For Rapidly Growing Companies, Workspace Flexibility Is Key

Coworking has become increasingly more prevalent for companies of all sizes. But how do you know if it is the right financial move for your business? While the option doesn’t come without its own list of cons, coworking does provide growing companies with flexibility that was traditionally nonexistent.

When Cresa partners with businesses to determine if coworking is the right fit, we look at all contributing factors. Here are a few for your business to consider.

Growth Trajectory

In a traditional five to seven-year lease, rapid growth typically means paying for unused square footage for a fraction of time. Depending on the company size, coworking allows for various term options from month-to-month, one-year or even 30-90 days with the ability to add or subtract square footage as companies grow or contract operations.

In many cases coworking also provides occupiers with the option to test out new markets prior to making the decision to invest in opening a permanent location.

Con: While building a brand, culture becomes a critical factor in retention and recruitment. It can be easy to lose the competitive advantage of company culture while operating inside the shared-environment of coworking.

Risk Tolerance

The recent decline in federal interest rates has signaled an increase in perceived risk. Coworking allows companies to take that risk off their balance sheet by giving it to a third party. They now have the option to exit quickly if needed.

Con: WeWork’s S-1 filing revealed the company’s financial trouble. As their business model stands, it takes two years to turn a profit in a new location. Having opened 100 new locations in 2019 alone, this is a risk to the model and explains why their growth has been so rapid. The company as a whole might not withstand a change in the real estate market or the economy.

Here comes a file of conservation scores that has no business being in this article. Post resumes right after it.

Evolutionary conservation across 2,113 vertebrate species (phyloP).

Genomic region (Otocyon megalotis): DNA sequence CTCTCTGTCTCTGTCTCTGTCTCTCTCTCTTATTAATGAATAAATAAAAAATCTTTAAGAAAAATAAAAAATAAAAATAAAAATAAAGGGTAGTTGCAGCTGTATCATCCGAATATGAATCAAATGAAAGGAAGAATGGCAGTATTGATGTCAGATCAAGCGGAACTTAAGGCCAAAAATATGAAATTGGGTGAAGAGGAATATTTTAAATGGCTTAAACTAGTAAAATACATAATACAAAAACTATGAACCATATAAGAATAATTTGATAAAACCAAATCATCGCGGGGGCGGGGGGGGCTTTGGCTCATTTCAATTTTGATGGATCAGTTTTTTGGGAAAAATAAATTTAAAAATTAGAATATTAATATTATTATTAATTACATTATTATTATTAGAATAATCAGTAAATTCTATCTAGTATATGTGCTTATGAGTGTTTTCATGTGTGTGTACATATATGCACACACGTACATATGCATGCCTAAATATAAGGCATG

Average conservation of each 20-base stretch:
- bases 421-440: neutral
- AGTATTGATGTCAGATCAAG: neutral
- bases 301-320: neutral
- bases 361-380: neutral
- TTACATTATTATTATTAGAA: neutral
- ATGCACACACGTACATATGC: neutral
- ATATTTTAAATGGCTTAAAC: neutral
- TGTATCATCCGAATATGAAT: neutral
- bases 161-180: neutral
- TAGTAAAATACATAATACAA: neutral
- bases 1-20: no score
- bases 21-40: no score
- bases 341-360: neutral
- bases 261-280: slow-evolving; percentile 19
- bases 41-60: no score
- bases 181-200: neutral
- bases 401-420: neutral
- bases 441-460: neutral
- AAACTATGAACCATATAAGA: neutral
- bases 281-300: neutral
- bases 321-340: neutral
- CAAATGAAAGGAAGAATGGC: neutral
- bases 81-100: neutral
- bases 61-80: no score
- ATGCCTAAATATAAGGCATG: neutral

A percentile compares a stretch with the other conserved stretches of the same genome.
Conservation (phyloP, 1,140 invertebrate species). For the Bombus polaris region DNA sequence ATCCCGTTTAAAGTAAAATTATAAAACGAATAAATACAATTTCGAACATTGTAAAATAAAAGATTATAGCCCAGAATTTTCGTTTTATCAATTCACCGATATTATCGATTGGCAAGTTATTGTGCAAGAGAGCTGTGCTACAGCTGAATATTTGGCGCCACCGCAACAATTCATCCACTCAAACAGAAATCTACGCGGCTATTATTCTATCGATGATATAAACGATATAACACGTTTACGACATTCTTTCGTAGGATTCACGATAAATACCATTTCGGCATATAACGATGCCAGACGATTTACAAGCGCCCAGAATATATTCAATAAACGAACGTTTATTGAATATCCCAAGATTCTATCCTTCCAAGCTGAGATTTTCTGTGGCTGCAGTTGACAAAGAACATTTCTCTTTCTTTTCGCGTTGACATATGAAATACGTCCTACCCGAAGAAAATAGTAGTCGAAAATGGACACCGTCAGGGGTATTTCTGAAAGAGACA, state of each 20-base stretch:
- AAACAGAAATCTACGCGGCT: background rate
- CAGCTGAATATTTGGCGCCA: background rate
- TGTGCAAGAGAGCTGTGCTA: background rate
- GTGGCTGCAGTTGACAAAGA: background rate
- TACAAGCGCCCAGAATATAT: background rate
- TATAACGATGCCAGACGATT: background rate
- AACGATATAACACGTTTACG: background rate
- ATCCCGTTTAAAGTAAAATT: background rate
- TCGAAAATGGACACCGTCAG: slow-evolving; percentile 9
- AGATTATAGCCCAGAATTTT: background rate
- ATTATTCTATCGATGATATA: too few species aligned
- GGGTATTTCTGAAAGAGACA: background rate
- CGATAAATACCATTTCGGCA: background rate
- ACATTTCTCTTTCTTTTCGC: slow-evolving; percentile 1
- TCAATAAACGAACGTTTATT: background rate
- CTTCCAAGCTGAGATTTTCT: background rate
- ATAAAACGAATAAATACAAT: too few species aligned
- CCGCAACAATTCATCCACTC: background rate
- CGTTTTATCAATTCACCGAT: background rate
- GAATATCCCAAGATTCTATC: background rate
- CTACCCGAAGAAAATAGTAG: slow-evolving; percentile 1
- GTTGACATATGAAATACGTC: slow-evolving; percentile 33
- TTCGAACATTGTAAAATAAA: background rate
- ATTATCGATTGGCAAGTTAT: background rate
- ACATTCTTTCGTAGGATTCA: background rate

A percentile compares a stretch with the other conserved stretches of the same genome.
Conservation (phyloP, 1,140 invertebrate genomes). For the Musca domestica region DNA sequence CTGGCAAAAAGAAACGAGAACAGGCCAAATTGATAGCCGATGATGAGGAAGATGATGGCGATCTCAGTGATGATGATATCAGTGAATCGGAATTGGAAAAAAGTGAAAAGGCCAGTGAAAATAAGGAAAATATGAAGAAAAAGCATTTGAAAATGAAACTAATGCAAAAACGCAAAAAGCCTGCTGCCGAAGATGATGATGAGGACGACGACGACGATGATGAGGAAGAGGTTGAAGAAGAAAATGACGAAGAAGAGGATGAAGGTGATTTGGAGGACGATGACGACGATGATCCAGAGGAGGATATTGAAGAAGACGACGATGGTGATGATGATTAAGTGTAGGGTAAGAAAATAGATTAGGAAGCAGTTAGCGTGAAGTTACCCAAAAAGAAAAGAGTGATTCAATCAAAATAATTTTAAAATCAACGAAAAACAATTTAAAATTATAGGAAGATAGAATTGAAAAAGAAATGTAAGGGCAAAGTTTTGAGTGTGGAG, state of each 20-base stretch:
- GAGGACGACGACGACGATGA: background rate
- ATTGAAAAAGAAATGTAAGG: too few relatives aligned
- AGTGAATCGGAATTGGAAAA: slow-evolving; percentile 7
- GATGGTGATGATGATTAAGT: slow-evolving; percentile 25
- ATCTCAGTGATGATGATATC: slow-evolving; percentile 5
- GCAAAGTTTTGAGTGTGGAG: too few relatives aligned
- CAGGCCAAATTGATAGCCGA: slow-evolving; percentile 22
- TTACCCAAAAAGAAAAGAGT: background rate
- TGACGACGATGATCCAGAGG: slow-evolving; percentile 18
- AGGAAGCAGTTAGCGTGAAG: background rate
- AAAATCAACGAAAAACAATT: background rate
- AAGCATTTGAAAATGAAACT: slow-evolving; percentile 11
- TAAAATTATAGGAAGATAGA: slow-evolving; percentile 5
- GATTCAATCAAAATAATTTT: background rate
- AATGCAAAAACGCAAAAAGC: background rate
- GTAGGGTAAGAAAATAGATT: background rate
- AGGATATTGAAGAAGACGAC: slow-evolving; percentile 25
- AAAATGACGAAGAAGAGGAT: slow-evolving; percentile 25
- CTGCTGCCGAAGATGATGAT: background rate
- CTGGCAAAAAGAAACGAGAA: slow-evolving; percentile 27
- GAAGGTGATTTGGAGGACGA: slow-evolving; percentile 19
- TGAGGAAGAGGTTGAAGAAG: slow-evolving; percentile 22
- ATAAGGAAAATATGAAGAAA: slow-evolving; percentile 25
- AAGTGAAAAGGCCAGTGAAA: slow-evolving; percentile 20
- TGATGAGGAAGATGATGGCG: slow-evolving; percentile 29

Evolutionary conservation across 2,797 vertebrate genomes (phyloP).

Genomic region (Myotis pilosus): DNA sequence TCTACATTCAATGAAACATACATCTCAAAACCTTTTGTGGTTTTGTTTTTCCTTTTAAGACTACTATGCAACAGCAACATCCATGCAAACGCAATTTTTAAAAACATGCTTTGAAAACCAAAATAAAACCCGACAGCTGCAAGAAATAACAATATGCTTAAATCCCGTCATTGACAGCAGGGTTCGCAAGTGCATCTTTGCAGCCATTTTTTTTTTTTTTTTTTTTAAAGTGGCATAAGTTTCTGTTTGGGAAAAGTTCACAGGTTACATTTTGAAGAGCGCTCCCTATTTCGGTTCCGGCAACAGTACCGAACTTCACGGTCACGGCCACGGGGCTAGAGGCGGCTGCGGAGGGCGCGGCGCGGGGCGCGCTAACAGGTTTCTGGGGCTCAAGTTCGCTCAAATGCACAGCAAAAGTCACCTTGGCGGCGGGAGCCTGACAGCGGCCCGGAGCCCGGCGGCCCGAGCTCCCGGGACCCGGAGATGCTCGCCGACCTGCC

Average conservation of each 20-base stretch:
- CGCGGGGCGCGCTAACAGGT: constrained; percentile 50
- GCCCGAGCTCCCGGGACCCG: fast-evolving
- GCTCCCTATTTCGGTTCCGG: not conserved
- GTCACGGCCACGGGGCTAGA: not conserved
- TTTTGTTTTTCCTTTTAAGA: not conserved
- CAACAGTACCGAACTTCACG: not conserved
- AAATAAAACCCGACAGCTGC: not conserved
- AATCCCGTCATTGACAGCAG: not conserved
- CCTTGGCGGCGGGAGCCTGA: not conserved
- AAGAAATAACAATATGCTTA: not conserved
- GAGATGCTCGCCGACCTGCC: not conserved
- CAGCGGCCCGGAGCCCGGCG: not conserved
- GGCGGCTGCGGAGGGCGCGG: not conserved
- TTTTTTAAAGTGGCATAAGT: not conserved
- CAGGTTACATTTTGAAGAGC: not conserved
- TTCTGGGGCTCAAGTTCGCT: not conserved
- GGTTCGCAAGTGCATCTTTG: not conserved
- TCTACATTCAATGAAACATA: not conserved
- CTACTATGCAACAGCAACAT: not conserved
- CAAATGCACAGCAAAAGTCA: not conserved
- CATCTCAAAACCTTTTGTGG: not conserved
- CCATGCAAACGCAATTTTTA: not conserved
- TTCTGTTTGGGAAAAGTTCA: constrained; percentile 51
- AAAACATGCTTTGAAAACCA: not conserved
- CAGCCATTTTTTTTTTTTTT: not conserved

Cost

With a healthy equivalent of Class A to C office space, rent in downtown Denver averages about $36.00 per square foot, with new construction/rehab projects seeking low-mid $40’s per square foot. What that does not account for is design, construction, furniture, IT and moving expenses, among several other expenses. While coworking may not be the cheapest option – averaging $500-$600 per desk (or $75-$90 per square foot) – it does significantly alleviate many of the up-front expenses.

Con: Coworking is a higher cost compared to traditional leases. What is lost monetarily is gained in flexibility.

Cash Flow

Following the new financial accounting standards that took effect in 2019, leases longer than one year must be reported as both assets and liabilities on the balance sheet. This categorizes a lease as a debt rather than as an expense and means your ability to fund new growth could be impacted.

The short-term leases made available by coworking spaces help companies avoid this new practice and allow themselves more flexibility to borrow.

When it comes to your workspace, fully understanding your options can be the difference between setting your company up for long-term success and letting the overhead slow your growth trajectory. So let’s talk! Email me at bdrelick@cresa.com to schedule a free consultation.